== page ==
Shame is a candid and nuanced film about a man’s obsession deteriorating his personal life.  True, the film may not exactly convince viewers of the notion of sex addiction with its fairly straightforward and basic plot progression, and the film won’t suit all audiences with its very methodical and juxtaposition methodology.  However, as a whole, the film is engrossing and fascinating because of the nuanced methods it uses to showcase an ever-growing case of cause-and-effect, which both McQueen and Fassbender masterfully embody in filming and acting.  Shame is a fascinating film all-around and asks us on a basic level what our obsessions shuns out and on a more complicated level what society deems correct and incorrect.  

Director: Steve McQueen
Running Time: 101 Minutes
Rated: NC-17

The Wie muses: **** out of *****


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It’s fascinating to run into a remake of a film that hasn’t long passed, since many comparisons and questions pop up.  Essentially, does the remake have a purpose and a clear reason for existing?  If not, then how does the film stand for different types of audiences?  In the case of Fincher’s iteration of The Girl with the Dragon Tattoo, the mileage on one’s likability of the film is most likely going to hinge on these very questions more than other remakes or adaptations in the past.  Have you read the book?  Have you seen the Swedish adaptation?  If you answered yes to both of these questions, most likely, much like myself, you’ll find a very faithful book-to-film adaptation that is marred by the lack of anything unique or purposeful in revisiting the property. For newcomers or perhaps even for some fans that just enjoyed the book, the fascinating characters and plot will still make an impact.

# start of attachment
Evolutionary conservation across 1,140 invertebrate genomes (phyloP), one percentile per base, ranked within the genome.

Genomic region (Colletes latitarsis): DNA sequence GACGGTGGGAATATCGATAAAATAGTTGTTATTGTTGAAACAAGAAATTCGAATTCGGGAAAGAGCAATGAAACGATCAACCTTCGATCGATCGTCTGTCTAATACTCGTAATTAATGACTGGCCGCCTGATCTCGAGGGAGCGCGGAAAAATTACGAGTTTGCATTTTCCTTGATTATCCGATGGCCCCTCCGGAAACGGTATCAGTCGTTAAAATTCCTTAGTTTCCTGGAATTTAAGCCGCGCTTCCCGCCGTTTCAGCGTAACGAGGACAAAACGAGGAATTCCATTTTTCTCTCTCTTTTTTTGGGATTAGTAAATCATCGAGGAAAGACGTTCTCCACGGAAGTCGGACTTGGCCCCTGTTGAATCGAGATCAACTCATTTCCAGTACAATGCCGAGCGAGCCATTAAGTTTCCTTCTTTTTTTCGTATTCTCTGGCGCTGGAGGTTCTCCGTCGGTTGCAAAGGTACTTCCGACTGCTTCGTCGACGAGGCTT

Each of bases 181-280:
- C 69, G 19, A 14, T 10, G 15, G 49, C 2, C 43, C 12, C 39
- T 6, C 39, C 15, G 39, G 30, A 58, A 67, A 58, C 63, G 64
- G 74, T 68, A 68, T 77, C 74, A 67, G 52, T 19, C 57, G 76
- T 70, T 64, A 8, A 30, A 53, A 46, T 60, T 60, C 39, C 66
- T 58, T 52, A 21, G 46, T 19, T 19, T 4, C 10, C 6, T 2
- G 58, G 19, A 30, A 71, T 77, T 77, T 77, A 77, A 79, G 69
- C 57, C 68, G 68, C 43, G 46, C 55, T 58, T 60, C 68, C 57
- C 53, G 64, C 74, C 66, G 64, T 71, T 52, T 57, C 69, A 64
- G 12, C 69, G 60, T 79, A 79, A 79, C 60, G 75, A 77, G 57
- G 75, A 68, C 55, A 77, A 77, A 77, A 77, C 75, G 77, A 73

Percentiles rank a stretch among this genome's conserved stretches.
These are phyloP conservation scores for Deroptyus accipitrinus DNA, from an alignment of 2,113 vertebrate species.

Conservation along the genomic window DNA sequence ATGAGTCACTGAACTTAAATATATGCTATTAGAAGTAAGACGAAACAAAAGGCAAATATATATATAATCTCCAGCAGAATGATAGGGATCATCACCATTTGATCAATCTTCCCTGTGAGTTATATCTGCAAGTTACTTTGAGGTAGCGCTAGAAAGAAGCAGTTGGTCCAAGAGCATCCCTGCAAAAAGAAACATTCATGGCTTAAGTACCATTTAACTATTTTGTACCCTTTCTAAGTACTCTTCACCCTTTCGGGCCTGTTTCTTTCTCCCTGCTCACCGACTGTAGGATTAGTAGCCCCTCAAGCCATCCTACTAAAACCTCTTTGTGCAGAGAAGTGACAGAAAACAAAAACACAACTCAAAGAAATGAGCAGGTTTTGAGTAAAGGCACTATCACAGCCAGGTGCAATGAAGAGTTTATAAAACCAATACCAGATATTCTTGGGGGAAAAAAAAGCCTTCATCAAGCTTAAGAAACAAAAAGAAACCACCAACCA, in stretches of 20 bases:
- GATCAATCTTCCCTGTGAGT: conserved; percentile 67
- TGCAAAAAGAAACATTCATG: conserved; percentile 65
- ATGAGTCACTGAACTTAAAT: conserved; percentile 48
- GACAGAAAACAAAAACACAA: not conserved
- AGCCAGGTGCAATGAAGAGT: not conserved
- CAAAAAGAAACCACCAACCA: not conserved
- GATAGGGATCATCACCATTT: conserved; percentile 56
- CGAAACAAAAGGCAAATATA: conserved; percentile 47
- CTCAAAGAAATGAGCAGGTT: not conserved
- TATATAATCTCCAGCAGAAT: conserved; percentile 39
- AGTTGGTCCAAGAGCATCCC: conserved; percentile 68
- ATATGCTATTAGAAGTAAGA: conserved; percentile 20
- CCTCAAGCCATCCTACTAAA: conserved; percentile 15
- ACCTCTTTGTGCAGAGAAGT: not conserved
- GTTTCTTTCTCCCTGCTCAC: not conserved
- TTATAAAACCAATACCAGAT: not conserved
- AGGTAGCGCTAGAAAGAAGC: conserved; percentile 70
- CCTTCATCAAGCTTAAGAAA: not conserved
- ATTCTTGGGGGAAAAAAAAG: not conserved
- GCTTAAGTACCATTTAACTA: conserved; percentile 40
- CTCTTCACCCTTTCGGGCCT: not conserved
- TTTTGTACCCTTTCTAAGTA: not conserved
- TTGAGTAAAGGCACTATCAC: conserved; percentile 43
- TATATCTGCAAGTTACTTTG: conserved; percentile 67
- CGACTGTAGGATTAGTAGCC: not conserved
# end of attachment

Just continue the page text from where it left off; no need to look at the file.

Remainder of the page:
The Girl with the Dragon Tattoo follows Mikael Blomkvist (Daniel Craig), who was the co-owner at Millennium Magazine and recently convicted of libel against a powerful business.  Disgraced, he takes a leave of absence at his magazine only to be asked to take on another mystery as a personal request for Henrik Vanger (Christopher Plummer). The case? To find the murderer of his grand-daughter, Harriet Vanger (Moa Garpendal).  Whisked away near Henrik, Mikael starts to investigate and finds he needs help.  He finds a research assistant in the socially awkward but brilliant hacker Lisbeth Salander (Rooney Mara).  Together, they need to figure out who killed Harriet before they themselves are threatened.

Fincher’s film excels at faithfully adapting the source material with some interesting small twists.  Overall, the elements are all in place.  The two leads, Craig and Mara, are fairly accurate to their characters.  Craig plays a serious and slightly flawed lead man with ease and Mara gives both the highs and lows of Lisbeth’s punk hacker mentality and their interactions together create some chemistry.  Along with this interpretation of the characters, the script itself is much more faithful to the original text.  Fincher purposefully creates a part one film in a trilogy, navigating his film away from scenes that will be emphasized in the latter parts while staying much more true to characterizations and plot progressions such as the much more sexual and love-angst version of Lisbeth and an end sequence that is very different from the Swedish version but plays very close to the novel.  The pacing itself is fairly brisk as well with a strong beginning and climax; a difficult proposition since the film is so exposition heavy, and does a decent enough job trying to explain all the in-between names and history.  The most fascinating parts come within its soundtrack and raw look which are the most unique sections of the film.  Trent Raznor’s great soundtrack work from The Social Network bleeds over to The Girl with the Dragon Tattoo and while it may not be as memorable, persay, the electronic beats and creepy yet rocking music creates for a unique blend of sound to go hand-in-hand with the action.  In addition, the film’s look and feeling is very raw and edgy.  The color correction to the cinematography create a great look that really make up a unique perspective to the proceedings.